Asserting Power to Control Our Lives and Choices

March 3rd, 2020

Asserting Power to Control Our Lives and Choices

By Dr. Lois Frankel
President, Corporate Coaching International
Speaker, Simmons Leadership Conference 2020

How do you define power? Can you share an example from your career when you asserted yourself to seize or retain your own power in a challenging situation?

I define power as having control over my life and my choices. When I first started my consulting firm, I was awarded a large contract to train several thousand Los Angeles County employees. The husband of an elected County Supervisor called and asked if I would subcontract part of the work to him. Although I was using subcontractors, I required everyone to provide me with credentials so that I could select the best consultants to represent my firm. When I asked him to send me his, he said, “You don’t understand how it works. You scratch my back, I’ll scratch yours.” I felt he was threatening me, given that his wife had a part in the decision-making process for awarding my contract. Retaining my power in this situation meant being willing to take the risk of pushing back on this insinuation of a “quid pro quo.” My response to him was, “I don’t think YOU understand how I work. My firm’s name is attached to this project, so ensuring the highest quality service is delivered is what’s of most importance to me. If you send me your credentials I will be happy to consider you among the other consultants.” He never did send me his credentials, but I felt as if I maintained not only my power but my integrity in what was a challenging situation. The project went well and no one ever mentioned this man to me again. In fact, I heard through the grapevine that he and his wife divorced shortly thereafter.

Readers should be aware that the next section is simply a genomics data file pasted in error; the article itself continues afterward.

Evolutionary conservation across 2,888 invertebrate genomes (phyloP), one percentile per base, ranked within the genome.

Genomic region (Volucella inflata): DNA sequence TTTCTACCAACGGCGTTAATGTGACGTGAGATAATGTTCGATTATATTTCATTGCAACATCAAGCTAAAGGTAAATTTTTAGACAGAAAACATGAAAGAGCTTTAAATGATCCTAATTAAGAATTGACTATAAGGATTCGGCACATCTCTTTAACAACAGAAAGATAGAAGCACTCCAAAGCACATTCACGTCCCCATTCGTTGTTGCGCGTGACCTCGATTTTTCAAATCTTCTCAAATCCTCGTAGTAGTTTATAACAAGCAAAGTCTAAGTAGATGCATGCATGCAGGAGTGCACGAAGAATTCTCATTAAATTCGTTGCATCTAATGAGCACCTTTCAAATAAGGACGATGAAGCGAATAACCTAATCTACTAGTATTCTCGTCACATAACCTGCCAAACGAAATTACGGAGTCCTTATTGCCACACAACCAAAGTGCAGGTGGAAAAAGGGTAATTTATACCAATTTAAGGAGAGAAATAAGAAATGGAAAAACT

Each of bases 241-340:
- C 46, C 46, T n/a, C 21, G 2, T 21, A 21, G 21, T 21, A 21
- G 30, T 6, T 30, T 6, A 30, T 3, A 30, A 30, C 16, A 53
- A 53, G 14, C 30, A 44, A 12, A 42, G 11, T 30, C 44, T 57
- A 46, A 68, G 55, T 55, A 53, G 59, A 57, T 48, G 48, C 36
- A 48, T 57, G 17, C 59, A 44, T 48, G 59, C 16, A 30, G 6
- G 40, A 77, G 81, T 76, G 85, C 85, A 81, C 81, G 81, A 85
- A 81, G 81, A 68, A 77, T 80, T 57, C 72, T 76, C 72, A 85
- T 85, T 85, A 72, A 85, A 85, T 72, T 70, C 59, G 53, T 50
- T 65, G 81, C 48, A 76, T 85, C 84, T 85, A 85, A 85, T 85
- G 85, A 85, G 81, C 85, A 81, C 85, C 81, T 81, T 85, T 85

What did you learn from that experience?

I learned that integrity was more important to me than money and that asserting my power didn’t carry with it disastrous consequences.

How can women most effectively support one another on their path to success?

I believe the single most important way to support other women is to act in ways that reflect the belief that there’s enough to go around for everyone. This means making referrals, offering introductions, and in other ways sharing your resources so that others may also benefit from them.

What major issue do you think women should focus on to effect change?

Getting more women elected to public office. Until there is more parity in Washington and local government, we will not see a significant shift in business as usual.

If you could dine with anyone, past or present, with whom would you dine and what would you like to ask him or her?

I would dine with Eleanor Roosevelt and ask her to talk to me about her philosophy of philanthropy and how to do the best good for the most people.

Fill in the blank. People would be surprised to know that…

I am a Scrabbleholic. I belong to an on-line community of live, competitive players and believe it continuously teaches me about strategy, patience, and people.

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